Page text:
Last year when I saw several of the girls in my group of friends reading Loving Frank by Nancy Horan, I didn't understand the appeal. It's a stuffy old architect from over 100 years ago, right?
In Loving Frank, Nancy Horan creates a historical fiction story about one of Frank Lloyd Wright's long term mistresses, Mamah Cheney. Although the details in the book are made up, the bigger picture is all factual and everything that happened in the book, really happened between 1903 and 1914.
I thought, ok. This sounds good. Maybe someday I will read it, and then I promptly forgot about it.
Then when Lisa suggested touring the Frank Lloyd Wright home in Oak Park, IL while we were all Chicago, she urged me to read Loving Frank. I didn't want to tour his home cold, and know very little about his life, so I checked out the book and planned to begin reading it on the bus to Chicago.
Oh my, am I glad that I did. Not just because I gained some knowledge about Frank Lloyd Wright's family before touring his home, but because it was so interesting and the story was so enthralling. FLW is a very charismatic man that is easy to love and hate at the same time. I commented to the girls once we got to Chicago that I wasn't sure if I liked Frank. Obviously, he's unfaithful to his wife and he's famously carrying on an affair with another married woman, but there are moments in the book where I was literally cheering for Frank and Mamah, wanting them to be together.
Here is the synopsis from Goodreads:
I have been standing on the side of life, watching it float by. I want to swim in the river. I want to feel the current.
So writes Mamah Borthwick Cheney in her diary as she struggles to justify her clandestine love affair with Frank Lloyd Wright. Four years earlier, in 1903, Mamah and her husband, Edwin, had commissioned the renowned architect to design a new home for them. During the construction of the house, a powerful attraction developed between Mamah and Frank, and in time the lovers, each married with children, embarked on a course that would shock Chicago society and forever change their lives.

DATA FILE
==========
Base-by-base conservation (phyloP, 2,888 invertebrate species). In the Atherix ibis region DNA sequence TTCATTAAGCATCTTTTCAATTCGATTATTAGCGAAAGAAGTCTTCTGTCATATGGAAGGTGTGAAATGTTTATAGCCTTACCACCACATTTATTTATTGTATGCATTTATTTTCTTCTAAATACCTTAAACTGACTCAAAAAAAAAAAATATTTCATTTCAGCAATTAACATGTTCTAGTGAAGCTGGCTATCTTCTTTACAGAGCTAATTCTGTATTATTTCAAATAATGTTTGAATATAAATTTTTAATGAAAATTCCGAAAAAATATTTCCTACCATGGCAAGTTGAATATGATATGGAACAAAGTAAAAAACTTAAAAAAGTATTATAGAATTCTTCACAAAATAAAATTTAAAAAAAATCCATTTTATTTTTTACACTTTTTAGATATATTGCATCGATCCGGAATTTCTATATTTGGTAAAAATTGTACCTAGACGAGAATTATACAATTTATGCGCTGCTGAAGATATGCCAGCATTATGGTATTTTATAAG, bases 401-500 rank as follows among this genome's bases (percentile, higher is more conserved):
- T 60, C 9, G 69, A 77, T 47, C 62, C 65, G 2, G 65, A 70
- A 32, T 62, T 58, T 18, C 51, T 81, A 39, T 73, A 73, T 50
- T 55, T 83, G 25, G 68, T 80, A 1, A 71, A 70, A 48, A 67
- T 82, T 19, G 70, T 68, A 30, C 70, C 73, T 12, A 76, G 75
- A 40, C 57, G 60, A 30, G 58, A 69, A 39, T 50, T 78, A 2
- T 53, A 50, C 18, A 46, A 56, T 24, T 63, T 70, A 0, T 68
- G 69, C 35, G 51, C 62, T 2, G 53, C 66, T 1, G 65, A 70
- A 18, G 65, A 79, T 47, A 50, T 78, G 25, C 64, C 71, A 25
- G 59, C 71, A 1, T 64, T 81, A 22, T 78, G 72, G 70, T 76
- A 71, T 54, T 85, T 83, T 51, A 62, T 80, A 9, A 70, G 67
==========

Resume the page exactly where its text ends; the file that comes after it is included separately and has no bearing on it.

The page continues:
In this ambitious debut novel, fact and fiction blend together brilliantly. While scholars have largely relegated Mamah to a footnote in the life of America’s greatest architect, author Nancy Horan gives full weight to their dramatic love story and illuminates Cheney’s profound influence on Wright.
Drawing on years of research, Horan weaves little-known facts into a compelling narrative, vividly portraying the conflicts and struggles of a woman forced to choose between the roles of mother, wife, lover, and intellectual. Horan’s Mamah is a woman seeking to find her own place, her own creative calling in the world. Mamah’s is an unforgettable journey marked by choices that reshape her notions of love and responsibility, leading inexorably ultimately lead to this novel’s stunning conclusion.
The end of this book had a twist so shocking and out of nowhere that it left me stunned and heartbroken. Since finishing this book, I have not been able to stop thinking about it and have already recommended it to several people.
You want to know the twist right? I'm telling you, you will fly through this book just to get to this twist!
While in Chicago I was really looking forward to touring FLW's home. His home, which he built for his wife and children to live in is nestled in an Oak Park neighborhood, surrounded by old Victorian homes. It's kind of funny to see, because there are all these homes that look very similar and then sitting on the corner is a FLW home, that is so clearly not like the others.
The tour took about an hour and we toured his family room, dining room, children's bedrooms and playrooms, FLW and his wife's bedroom and his studio. The guide was fantastic and she was so clearly well-educated on his life and career. She had many anecdotal stories and comments about each room. It made the tour so much fun!
Today I am linking up with Blonde Undercover Blonde for her Friday Book Club - stop by and check it out! I'm always interested in seeing what everybody else is reading.